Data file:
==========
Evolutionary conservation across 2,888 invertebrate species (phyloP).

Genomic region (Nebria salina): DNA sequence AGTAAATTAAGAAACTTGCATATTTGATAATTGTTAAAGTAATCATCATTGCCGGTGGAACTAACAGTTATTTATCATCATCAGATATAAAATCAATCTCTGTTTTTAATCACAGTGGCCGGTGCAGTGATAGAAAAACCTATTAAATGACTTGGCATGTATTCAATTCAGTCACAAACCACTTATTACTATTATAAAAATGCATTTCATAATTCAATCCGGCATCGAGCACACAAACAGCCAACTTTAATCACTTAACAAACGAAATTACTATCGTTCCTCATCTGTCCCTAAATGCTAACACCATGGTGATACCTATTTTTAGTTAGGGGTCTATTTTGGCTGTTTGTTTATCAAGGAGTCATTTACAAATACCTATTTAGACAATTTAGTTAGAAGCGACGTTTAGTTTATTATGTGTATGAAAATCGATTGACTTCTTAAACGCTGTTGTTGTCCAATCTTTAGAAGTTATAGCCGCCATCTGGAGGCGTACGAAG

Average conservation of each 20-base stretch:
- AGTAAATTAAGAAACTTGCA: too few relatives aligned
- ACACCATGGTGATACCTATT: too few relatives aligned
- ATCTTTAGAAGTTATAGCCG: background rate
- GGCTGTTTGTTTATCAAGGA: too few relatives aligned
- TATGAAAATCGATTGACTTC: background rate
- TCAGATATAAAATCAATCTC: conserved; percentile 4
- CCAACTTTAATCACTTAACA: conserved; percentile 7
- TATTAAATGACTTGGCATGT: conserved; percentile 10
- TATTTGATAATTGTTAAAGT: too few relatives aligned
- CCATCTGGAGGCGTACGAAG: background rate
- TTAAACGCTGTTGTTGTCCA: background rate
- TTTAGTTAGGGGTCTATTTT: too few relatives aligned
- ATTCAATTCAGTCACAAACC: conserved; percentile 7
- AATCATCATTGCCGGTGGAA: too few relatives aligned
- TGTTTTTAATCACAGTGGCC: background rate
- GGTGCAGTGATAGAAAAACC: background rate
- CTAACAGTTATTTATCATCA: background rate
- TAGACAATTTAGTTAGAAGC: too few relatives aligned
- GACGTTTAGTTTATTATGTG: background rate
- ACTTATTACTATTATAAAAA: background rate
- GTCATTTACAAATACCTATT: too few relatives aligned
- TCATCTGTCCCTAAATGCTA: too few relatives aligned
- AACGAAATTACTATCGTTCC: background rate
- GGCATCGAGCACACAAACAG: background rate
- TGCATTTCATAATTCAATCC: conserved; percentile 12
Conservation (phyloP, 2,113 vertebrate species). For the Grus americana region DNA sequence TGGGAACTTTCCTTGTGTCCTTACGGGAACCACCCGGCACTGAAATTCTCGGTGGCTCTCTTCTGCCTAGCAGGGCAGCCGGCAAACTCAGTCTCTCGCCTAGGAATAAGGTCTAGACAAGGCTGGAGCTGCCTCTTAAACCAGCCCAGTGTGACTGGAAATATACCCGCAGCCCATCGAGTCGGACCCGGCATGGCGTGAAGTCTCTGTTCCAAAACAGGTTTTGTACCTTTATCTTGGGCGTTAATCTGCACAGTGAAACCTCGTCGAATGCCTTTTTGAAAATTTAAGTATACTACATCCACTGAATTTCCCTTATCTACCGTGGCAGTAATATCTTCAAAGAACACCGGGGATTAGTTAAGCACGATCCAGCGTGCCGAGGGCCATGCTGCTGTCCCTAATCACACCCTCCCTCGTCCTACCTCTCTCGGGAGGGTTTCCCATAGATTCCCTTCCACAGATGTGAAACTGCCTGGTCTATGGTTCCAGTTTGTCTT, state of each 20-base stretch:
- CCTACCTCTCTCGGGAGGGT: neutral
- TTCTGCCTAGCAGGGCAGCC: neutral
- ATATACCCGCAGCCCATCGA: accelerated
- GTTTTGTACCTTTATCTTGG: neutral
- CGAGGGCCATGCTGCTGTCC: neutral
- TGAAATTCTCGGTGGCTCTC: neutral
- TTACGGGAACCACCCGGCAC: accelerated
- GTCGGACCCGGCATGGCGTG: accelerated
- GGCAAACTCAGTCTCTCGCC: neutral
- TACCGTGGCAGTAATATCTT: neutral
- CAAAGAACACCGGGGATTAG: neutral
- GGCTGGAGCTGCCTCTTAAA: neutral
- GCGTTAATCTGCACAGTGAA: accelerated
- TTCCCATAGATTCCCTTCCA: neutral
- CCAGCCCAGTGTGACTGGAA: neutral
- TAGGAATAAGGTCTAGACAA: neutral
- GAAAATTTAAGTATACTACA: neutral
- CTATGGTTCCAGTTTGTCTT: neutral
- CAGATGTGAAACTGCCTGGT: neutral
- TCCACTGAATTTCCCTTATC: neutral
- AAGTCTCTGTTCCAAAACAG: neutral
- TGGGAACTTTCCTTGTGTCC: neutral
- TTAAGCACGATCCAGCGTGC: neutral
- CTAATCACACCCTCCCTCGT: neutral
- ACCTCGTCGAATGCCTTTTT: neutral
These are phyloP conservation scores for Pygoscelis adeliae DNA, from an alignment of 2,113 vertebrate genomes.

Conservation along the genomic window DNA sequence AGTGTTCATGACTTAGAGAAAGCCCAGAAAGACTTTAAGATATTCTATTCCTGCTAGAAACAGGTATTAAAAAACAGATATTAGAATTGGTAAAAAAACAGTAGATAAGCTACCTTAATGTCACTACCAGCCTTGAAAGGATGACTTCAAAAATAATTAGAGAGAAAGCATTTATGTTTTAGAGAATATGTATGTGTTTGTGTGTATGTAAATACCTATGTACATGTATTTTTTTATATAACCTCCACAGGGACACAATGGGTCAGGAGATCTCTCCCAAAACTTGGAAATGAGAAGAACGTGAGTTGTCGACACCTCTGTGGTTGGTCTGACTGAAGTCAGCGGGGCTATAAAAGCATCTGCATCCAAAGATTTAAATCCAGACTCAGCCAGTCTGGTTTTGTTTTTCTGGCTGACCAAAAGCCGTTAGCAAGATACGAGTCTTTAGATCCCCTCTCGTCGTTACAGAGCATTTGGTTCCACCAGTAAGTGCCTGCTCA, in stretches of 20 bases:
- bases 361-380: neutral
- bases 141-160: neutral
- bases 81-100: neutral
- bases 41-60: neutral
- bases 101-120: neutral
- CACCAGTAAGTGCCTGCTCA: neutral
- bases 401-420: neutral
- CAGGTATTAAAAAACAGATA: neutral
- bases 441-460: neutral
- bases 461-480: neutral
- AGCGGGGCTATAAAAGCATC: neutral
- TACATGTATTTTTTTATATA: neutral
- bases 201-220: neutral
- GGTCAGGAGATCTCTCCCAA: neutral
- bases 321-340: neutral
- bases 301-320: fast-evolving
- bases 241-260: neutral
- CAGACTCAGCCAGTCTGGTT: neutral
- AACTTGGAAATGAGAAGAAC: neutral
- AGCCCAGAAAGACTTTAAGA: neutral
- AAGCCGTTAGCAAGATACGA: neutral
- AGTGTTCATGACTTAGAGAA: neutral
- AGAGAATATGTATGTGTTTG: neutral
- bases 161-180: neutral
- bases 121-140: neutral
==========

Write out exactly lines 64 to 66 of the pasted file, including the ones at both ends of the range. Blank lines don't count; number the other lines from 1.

- CAGGTATTAAAAAACAGATA: neutral
- bases 441-460: neutral
- bases 461-480: neutral